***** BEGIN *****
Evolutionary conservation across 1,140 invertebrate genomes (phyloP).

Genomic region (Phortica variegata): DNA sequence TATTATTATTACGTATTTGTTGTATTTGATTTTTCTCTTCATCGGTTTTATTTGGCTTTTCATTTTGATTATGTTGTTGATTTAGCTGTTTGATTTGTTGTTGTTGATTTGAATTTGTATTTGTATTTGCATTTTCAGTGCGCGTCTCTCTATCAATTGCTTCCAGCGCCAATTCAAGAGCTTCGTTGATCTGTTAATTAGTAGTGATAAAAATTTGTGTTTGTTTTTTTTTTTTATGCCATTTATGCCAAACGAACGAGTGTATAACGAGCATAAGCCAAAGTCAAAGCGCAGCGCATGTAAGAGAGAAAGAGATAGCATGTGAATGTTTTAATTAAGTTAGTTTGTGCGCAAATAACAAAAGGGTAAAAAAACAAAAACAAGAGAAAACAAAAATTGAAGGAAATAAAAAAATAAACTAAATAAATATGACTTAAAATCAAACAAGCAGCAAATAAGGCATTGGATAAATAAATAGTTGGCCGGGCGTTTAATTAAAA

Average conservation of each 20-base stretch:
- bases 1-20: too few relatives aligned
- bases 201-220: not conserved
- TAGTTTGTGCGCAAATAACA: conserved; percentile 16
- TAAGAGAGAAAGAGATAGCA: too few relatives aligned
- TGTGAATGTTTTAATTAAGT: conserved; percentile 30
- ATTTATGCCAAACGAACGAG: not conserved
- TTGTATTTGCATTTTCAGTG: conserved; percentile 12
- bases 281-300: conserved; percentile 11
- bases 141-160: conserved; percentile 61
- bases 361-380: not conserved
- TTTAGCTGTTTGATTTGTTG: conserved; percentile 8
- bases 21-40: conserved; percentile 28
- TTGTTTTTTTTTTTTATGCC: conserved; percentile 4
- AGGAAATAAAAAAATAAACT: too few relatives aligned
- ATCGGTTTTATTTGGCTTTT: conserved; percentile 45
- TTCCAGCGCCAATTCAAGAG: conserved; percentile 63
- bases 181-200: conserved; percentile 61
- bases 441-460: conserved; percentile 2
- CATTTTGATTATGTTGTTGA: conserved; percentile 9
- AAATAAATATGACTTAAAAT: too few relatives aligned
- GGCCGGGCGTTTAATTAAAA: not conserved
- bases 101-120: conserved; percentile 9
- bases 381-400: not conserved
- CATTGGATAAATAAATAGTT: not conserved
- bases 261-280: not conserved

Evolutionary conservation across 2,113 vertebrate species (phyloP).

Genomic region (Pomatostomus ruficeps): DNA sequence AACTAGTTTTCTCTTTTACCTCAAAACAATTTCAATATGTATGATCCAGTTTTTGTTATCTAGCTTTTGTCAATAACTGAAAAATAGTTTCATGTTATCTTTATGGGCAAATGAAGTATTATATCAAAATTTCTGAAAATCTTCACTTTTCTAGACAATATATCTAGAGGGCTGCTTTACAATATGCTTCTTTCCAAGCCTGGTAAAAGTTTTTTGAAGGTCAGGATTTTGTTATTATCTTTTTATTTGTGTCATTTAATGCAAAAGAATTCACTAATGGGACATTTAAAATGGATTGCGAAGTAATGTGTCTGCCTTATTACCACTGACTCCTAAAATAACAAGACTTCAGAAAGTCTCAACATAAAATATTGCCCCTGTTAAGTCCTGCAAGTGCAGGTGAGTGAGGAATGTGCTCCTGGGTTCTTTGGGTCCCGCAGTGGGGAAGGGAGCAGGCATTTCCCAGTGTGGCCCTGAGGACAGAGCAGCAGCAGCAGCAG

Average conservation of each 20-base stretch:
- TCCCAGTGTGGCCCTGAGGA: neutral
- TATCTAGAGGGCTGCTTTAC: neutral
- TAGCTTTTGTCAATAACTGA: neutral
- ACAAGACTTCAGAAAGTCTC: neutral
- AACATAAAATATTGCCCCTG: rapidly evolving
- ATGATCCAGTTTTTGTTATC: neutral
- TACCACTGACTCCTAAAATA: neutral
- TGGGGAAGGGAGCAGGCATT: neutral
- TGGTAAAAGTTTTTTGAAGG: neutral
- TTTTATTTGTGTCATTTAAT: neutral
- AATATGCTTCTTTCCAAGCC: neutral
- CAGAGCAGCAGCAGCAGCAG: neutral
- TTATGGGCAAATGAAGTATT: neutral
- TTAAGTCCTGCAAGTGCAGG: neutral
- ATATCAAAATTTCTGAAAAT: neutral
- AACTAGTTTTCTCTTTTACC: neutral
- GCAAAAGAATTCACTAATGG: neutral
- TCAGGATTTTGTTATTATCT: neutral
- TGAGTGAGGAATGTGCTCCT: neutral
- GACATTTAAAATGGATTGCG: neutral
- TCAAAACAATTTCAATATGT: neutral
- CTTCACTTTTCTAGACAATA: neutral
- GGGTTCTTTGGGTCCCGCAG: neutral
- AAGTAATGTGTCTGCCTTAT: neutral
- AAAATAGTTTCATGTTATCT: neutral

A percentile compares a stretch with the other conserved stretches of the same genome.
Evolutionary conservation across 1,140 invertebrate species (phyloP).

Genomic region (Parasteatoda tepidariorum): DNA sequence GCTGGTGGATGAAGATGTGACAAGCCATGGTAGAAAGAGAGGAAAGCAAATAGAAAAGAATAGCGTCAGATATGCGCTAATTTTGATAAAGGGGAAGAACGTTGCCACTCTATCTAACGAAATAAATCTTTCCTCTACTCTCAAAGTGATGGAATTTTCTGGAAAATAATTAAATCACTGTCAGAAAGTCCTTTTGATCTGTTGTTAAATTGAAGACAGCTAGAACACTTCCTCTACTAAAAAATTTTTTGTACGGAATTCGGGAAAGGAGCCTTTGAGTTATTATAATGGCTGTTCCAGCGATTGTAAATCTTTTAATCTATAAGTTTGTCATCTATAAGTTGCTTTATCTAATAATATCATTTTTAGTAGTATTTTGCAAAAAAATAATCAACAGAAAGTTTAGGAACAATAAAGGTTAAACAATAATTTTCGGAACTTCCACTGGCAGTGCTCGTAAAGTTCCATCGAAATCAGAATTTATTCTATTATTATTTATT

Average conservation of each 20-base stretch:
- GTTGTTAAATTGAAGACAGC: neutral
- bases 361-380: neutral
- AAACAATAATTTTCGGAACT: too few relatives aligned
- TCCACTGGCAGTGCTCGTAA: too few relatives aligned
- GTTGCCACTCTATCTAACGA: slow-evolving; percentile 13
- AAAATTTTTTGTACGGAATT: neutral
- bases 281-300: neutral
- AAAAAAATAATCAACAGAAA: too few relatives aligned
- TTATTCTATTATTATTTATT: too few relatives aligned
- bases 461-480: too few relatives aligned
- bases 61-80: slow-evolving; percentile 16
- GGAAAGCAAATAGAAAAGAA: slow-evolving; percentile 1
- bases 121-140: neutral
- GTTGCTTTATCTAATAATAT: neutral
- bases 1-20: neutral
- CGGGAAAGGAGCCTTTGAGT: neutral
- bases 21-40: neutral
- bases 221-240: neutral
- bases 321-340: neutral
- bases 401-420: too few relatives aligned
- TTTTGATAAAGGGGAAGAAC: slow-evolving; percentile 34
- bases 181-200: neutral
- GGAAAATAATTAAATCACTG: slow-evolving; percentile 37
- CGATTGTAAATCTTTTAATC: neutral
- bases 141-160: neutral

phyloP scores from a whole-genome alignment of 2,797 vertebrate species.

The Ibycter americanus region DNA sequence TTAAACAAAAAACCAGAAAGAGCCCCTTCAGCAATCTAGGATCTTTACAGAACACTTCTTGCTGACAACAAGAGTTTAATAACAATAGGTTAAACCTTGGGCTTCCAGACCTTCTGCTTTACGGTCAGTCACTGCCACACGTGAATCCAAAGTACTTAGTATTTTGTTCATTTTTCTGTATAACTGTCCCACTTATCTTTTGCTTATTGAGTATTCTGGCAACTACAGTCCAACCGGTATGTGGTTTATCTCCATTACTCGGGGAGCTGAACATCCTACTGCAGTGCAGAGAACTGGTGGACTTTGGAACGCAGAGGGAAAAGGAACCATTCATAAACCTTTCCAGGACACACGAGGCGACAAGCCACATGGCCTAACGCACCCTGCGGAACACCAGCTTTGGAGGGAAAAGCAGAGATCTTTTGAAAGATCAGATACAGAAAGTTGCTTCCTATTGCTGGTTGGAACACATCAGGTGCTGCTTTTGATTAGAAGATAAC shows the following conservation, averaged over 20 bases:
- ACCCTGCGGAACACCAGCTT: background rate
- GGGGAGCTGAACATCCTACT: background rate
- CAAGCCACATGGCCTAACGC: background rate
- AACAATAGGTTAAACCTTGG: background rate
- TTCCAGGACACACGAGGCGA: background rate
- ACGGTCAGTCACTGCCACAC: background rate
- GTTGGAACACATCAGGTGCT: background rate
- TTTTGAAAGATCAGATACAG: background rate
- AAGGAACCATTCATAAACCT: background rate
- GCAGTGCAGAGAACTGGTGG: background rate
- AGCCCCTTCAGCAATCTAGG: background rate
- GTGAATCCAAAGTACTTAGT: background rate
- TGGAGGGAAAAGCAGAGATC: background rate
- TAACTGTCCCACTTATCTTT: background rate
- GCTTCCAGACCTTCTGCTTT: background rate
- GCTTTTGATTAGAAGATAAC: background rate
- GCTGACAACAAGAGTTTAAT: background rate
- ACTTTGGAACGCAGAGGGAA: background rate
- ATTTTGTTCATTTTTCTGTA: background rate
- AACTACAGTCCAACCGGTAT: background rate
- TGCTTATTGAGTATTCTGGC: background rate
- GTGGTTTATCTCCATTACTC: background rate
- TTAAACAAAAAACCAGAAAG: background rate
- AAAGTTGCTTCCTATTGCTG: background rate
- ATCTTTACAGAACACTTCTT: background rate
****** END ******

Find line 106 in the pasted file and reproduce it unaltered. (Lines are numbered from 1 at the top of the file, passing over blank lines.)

- ATTTTGTTCATTTTTCTGTA: background rate